[00:15:11] Ara Bagdasarian: show? Oh yeah. I mean, I was just, I actually, I just had, uh, coffee this morning with a student that I've been mentoring for a number of years, and he's got a new idea and what can we just discuss, starting with the end, mock up what this, this new platform looks like, start with the end and then work your way towards that.
[00:15:30] Ara Bagdasarian: So I think that that's, that's critical for, for, you know, for any entrepreneur, any, any techy, you know, figure out what this thing, mock it up, don't. Don't start coding and building things from, from the, the, the code level, built from the ui, the ux. So then you can figure out how that, how that's gonna work, and if it's even worth pursuing and investing the time and actually building the thing out in the first place.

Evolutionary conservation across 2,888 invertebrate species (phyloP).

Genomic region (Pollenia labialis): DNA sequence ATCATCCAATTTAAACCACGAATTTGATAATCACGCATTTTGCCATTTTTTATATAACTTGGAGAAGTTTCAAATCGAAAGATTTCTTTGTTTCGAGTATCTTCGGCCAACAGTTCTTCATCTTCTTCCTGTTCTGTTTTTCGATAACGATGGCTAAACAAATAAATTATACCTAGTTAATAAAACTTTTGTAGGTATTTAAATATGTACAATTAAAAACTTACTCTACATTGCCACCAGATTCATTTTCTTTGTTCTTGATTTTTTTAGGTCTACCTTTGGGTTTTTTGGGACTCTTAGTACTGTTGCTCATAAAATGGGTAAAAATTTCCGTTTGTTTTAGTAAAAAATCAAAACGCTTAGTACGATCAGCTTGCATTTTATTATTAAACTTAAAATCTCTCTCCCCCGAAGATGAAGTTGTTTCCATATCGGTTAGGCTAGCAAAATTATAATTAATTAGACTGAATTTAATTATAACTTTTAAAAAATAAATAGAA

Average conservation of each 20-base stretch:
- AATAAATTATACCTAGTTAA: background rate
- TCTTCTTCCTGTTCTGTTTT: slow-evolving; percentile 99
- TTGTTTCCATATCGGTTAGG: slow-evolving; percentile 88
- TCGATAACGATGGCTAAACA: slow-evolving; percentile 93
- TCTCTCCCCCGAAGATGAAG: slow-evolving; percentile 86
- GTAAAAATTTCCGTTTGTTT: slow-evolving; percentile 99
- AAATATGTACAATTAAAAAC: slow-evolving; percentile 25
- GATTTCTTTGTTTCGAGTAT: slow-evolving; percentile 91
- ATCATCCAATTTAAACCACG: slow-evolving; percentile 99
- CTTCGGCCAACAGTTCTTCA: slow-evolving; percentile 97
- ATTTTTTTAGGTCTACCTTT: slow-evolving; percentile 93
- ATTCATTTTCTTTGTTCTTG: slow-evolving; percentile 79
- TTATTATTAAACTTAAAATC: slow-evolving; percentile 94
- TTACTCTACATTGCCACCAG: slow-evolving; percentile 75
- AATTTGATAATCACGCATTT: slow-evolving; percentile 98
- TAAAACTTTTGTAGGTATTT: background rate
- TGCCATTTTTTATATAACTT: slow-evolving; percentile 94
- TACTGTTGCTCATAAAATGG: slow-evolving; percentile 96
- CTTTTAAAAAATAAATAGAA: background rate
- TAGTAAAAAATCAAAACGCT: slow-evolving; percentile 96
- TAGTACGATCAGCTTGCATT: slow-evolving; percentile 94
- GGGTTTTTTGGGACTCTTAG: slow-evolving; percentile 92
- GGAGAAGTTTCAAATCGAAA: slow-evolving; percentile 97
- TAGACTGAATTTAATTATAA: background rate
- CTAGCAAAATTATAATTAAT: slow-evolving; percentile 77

[00:15:51] Callye Keen: I love that so much. There's not enough time in the show for me to tell you why that's as, as right as it is. But, , how can people engage with you and your mission? \, if they listen to this, what's the next steps that they can take to help Zero now and help what you're passionate about right
[00:16:09] Ara Bagdasarian: now? Thank you for asking because, so, like I mentioned, zero now is a stakeholder community.
[00:16:14] Ara Bagdasarian: So we have, we have students, right? Uh, we have, we have parents, we have safety leaders, we have school administrators. We have, , folks from Homeland Security and, and Secret Service. You know, we have, , technology companies like the, like I mentioned, Anyone that is, is passionate about school safety and has ideas that can help advance school safety can go to zero now.org.